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Recognizing the Signs of Drug and Alcohol Addictions in Health Care Providers


It is very important that health care providers have the ability to recognize, diagnose and treat drug and alcohol addictions in their patients since addictions affect so many aspects of a patient’s life and may cause or worsen other medical illnesses. It is also important from a patient safety standpoint that health care providers be able to recognize impairment of their colleagues, especially that caused by drug and/or alcohol addiction. Identifying impairment in a colleague is the necessary first step in referral for treatment that may be life-saving for the colleague and for his or her patients. 

Clinical studies have found that health care providers are just as likely to suffer addiction to drugs or alcohol as anyone else with up to 10 percent lifetime prevalence. Certain signs and symptoms may indicate a drug or alcohol addiction. These may include: 
  • Work absences without notification or an excessive number of sick days used
  • Frequent disappearances from the work site and/or having long unexplained absences
  • Making improbable excuses and taking frequent or long trips to the restroom or to the stockroom where drugs are kept
  • Unreliability in keeping appointments and meeting deadlines and work performance that alternates between periods of high and low productivity including mistakes made due to inattention
  • Poor judgment and bad decisions 
  • Confusion, memory loss and difficulty concentrating or recalling details and instructions 
  • Ordinary tasks require greater effort and consume more time than usual
  • Poor interpersonal relations with colleagues, staff and patients
  • Rarely admitting errors or accepting blame for errors or oversights
  • Heavy “wastage” of drugs often indicated by sloppy recordkeeping, ledger entries that are suspect or drug shortages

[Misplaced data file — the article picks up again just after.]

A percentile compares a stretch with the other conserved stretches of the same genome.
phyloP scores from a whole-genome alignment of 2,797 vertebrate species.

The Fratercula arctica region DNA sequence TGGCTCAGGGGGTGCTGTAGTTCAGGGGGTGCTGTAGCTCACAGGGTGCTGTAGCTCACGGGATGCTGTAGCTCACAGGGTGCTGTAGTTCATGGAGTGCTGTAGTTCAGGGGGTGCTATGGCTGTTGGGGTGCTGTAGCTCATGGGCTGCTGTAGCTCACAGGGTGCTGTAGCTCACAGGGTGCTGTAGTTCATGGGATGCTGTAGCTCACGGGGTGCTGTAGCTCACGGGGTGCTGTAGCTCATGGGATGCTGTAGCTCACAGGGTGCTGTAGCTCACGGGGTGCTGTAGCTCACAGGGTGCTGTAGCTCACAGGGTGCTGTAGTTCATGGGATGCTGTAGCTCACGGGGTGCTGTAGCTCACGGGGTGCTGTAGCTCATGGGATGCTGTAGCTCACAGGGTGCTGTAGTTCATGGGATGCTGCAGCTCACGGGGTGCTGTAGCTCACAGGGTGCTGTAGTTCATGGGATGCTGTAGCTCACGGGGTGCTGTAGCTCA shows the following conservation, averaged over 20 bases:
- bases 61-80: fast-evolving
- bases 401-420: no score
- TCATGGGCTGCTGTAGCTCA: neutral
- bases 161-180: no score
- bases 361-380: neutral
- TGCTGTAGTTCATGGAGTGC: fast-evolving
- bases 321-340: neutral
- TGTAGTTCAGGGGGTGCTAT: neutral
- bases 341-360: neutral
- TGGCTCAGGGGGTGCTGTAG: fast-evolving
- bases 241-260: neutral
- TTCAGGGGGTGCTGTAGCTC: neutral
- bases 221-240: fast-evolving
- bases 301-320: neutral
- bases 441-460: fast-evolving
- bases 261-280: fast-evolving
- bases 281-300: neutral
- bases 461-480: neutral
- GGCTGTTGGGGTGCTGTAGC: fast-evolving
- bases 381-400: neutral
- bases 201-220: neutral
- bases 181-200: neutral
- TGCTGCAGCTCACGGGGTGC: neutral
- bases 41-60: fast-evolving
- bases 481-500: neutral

• Inappropriate prescriptions for large narcotic doses and large numbers of pills prescribed Insistence on personal administration of injected narcotics to patients
  • Progressive deterioration in personal appearance and hygiene
  • Uncharacteristic deterioration of handwriting and charting
  • Personality change—mood swings, anxiety, depression, lack of impulse control, suicidal thoughts or gestures
  • Patient and staff complaints about health care provider’s changing attitude/behavior Increasing personal and professional isolation
​Any one of these signs or symptoms may not suggest substance addiction, but a pattern of them should heighten suspicion. 

Health care professionals often avoid dealing with drug or alcohol impairment in their colleagues. There is a natural reluctance to approach a co-worker suspected of drug or alcohol addiction. There is the fear that speaking out could anger the colleague, resulting in retribution, or could result in a colleague’s loss of professional practice. Many employers or co-workers become enablers of health care practitioners whose professional competence has been impaired by drug or alcohol use. Addicted colleagues are often given lighter work schedules, and excuses are made for their poor job performance. If they are protected from the consequences of their behavior, this allows them to rationalize their addictive behavior or continue their denial that a problem even exists. 

If you recognize the aforementioned signs or symptoms in a colleague, co-worker or employee, it’s time to demonstrate concern. You may save lives and a person’s professional future by addressing your concerns. Many well educated, highly trained and experienced health care providers lose their families, careers and futures to substance abuse. Tragically, some have even lost their lives to their drug or alcohol addiction, perhaps partially because the people who saw the signs and symptoms of the addiction refused to get involved. 

By becoming involved, you can help someone who is suffering a treatable illness, and just as importantly, protect those patients who may be treated by him or her. ​